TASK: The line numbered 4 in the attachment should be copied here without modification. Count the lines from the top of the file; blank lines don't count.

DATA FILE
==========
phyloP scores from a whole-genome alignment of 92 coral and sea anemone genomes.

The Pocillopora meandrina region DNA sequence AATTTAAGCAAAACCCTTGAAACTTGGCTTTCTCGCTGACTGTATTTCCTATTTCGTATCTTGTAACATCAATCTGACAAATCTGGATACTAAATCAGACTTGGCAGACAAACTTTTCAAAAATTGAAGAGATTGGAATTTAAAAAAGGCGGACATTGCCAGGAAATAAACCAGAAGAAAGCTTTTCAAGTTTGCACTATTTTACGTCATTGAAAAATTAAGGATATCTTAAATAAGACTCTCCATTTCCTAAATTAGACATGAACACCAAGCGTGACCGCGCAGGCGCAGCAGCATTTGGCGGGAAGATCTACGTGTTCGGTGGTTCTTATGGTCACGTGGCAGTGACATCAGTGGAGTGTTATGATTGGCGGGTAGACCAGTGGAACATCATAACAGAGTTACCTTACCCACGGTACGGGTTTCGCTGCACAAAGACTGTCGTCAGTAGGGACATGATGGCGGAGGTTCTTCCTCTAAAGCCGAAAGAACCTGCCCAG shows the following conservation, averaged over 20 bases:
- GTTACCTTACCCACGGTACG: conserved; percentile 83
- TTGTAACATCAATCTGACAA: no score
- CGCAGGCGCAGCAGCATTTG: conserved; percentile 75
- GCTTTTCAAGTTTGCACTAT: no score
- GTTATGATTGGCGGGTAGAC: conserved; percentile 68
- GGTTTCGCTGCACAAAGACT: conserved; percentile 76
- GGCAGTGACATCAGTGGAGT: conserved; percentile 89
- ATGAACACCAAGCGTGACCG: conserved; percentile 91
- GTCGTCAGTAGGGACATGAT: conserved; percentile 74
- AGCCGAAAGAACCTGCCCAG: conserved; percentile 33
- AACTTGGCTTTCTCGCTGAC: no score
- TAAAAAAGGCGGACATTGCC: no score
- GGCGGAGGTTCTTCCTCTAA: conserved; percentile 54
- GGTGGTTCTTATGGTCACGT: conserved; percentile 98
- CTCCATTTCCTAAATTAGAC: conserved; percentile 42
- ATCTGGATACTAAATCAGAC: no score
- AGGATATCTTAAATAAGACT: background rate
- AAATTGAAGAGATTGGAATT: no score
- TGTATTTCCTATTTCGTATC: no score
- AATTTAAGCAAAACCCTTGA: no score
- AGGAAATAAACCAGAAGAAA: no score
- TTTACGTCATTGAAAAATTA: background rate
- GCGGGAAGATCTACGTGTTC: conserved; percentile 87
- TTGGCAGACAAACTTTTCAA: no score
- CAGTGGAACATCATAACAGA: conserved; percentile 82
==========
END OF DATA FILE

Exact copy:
- TTGTAACATCAATCTGACAA: no score